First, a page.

Thursday, March 24, 2011

Hanging Art

I get a lot of questions about hanging art. To be honest, we never learn how to hang art in school. It's just something you have to figure out and use the element and principles of design to get right. Proportion, scale, repetition, and balance are good ones to remember. I found an article in Elle Decor that I thought might be helpful. Let me know what you think.

Hanging Basics

• Use picture-hanging hooks, rather than heavy nails or screws. Although they may seem dainty, they are very secure. “It’s all based on shear weight,” says Kassel. “The picture hooks go into the wall on an angle, like a cat’s claw—it’s a whole different set of physics.”
• Buy the right type of hook for your artwork’s weight. “There are basically three types,” says Kassel. “A one-nail picture hook holds things that are 30 pounds or lighter. A two-nail picture hook holds pieces that are about 50 pounds. A three-nail picture hook holds pieces that are about 75 to 100 pounds.
• Use two picture hooks per artwork. Not only does this provide added security but it helps art remain level over time, compared to items hung from a single point.
• When possible, install two D-rings, rather than a wire, on the backs of frames, to hang from the picture hooks. “Then it’s stationary, and not swinging on a wire,” says Kassel. “There’s no pendulum effect involved.”
• Use a level and ruler to ensure that both the picture hooks and D-rings are aligned when installed.

Stylish Arrangements 

• Recruit a helper who can hold pieces against the wall before you begin hammering in the picture hooks. “Then you can take a step back to see what the space is going to look like with the piece there,” says Kassel. “You get a sense of the proportions and colors, and see it against all the other design elements.”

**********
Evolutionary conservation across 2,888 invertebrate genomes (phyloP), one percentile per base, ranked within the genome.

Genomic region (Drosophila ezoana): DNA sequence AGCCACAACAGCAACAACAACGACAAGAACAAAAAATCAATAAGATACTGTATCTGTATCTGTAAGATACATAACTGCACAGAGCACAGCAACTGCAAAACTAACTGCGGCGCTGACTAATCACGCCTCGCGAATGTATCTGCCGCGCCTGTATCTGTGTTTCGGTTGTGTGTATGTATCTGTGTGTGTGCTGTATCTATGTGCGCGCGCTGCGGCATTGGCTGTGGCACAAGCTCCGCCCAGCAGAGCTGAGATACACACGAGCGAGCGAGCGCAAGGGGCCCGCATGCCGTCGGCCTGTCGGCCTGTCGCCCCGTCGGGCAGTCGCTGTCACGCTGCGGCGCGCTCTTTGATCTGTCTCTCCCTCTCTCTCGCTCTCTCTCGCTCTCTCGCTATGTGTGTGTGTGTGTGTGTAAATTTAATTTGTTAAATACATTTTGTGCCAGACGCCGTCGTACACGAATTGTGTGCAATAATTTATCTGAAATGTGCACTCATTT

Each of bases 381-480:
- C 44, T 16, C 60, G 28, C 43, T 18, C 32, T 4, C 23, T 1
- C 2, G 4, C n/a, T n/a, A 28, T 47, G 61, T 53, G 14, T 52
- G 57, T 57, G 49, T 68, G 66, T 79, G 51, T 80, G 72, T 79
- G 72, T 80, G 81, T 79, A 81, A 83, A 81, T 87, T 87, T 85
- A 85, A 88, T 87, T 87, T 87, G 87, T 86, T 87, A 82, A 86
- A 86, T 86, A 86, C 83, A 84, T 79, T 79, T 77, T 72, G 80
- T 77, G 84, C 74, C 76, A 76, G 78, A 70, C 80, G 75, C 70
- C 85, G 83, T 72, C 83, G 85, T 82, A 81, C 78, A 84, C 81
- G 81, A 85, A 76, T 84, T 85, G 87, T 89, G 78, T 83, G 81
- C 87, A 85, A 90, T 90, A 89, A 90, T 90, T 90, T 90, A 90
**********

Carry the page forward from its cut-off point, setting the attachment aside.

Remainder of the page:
• When hanging a single piece on a wall, the center of the picture should be about 60 inches off the ground, which places it at eye level.
• When hanging a pair of works, one above the other, treat them as one large picture (whether they’re the same or different sizes). Find the center point between them, and use the same 60-inch rule.
• For spacing between art on the same wall, “Generally, we’ll use two inches between larger pictures,” says Kassel. “If they’re all smaller family photos, we might use an inch and a half between them.” That goes for the spacing above, below, and on either side of each frame.
• When arranging multiple pieces, don’t just think in terms of a grid. “What’s really becoming popular are salon installations—a group of often disparate images or frames,” clustered together, says Kassel, who notes that such installations often stretch from wall to wall and floor to ceiling. “There’s no right or wrong way to do it,” he says. “We just start in the middle and work our way out. It’s something you feel proportionally, or you can decide based on whether Aunt Rose should be next to Uncle Jim.”

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